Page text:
Open Monument Day -Queich Line Bellheim
The Open Monument Day is always a day of action for the cultural association, which brings the historical heritage of the region to life with exhibitions and guided tours in the "Old Sawmill Mittelmühle". This year, the Queich line, which passed very close to the Mittelmühle, is the thematic focus.
The Südpfalz-Tourismus VG Bellheim is once again coordinating the "Open Monument Day" for the municipality of Bellheim on Sunday, 12.09.2021, this time under the motto "Being & Appearance - in History, Architecture and Monument Preservation".
"Alte Sägewerk - Mittelmühle" (Mittelmühlstr. 7a/ 76756 Bellheim): Interested visitors can gain an insight into the partly listed "Altes Sägewerk" (since the 2000s a cultural venue) with its spacious outdoor area between 11:00 and 17:00. The "Mittelmühle" estate (now an architect's office) will also open its doors to visitors for guided tours.
The ensemble was part of the French Queich line during the Habsburg War of Succession (18th century). A nearby (restored) redoubt is a reminder of this. Guided tours on various topics as required.
Contact: Kulturverein Bellheim e.V., www.kulturverein-bellheim.de or Tel.: 0173 - 8996243
|Event End Date||30.11.2016|
Venue Information - Queich line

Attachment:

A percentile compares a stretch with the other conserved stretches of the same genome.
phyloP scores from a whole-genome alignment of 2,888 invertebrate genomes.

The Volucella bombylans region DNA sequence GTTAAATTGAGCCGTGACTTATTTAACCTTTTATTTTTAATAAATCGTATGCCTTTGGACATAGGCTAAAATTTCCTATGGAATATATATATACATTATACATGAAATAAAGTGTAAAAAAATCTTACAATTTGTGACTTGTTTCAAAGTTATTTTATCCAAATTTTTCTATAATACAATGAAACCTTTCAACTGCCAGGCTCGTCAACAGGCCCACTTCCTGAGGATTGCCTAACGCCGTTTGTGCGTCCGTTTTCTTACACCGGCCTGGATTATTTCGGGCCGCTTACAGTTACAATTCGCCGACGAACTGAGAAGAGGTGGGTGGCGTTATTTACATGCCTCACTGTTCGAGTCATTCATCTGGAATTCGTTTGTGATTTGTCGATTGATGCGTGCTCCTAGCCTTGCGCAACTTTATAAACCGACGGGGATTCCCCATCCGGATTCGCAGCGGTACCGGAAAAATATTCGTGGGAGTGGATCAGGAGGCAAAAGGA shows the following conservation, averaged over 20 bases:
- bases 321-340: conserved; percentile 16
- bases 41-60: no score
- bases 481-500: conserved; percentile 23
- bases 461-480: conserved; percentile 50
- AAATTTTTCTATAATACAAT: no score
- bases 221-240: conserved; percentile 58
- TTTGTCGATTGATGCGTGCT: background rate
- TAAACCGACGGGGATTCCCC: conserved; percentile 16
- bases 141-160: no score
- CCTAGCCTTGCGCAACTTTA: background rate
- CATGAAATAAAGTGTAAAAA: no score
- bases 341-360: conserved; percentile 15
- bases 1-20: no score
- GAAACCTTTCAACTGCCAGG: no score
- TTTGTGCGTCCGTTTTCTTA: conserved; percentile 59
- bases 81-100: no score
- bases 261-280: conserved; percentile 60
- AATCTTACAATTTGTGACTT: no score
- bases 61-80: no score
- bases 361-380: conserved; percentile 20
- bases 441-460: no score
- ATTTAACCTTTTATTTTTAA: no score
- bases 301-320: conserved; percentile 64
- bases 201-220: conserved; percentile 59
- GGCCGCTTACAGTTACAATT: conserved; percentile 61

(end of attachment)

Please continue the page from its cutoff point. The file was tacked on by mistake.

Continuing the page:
The Queichlines were built as field fortifications in the Austrian War of Succession from 1743. They reached from Annweiler via Landau to the Rhine. French sources only include the section from Landau to the Rhine. East of Queichheim, the Queich could be completely diverted from 1744/45. Approx. 30 dams with upstream entrenchments were built for large-scale flooding. The lines were planned by French military engineers (including Cormontaigne). The Electoral Palatinate, with the Oberamt Germersheim almost exclusively affected, was allied with France in this war and supported the construction. After the peace treaty in 1748, the lines now showed a political dimension. From the French point of view, it made sense to continue to maintain the lines and thus control the area between the Landau fortress and the Rhine on a permanent basis. A contractual basis was achieved with the Schwetzingen Treaty between France and Palatinate in 1766. With the start of the Revolutionary Wars in 1792, the ramparts around Offenbach, Ottersheim and Bellheim were reinforced with new entrenchments, and a redoubt was built at the northern entrance to Hördt, whose moat still shows the outlines of the leveled facility. After the entire left bank of the Rhine had become part of France, the Queich lines had lost their military importance. After Napoleon's abdication in 1814, the border of the Kingdom of France was initially based on the Queich lines. Only after Napoleon's final defeat at Waterloo was the border between France and the German states moved to the Lauter, so that the southern Palatinate was slammed into Bavaria in 1816. 10 years later, the lines were dragged apart from small remnants.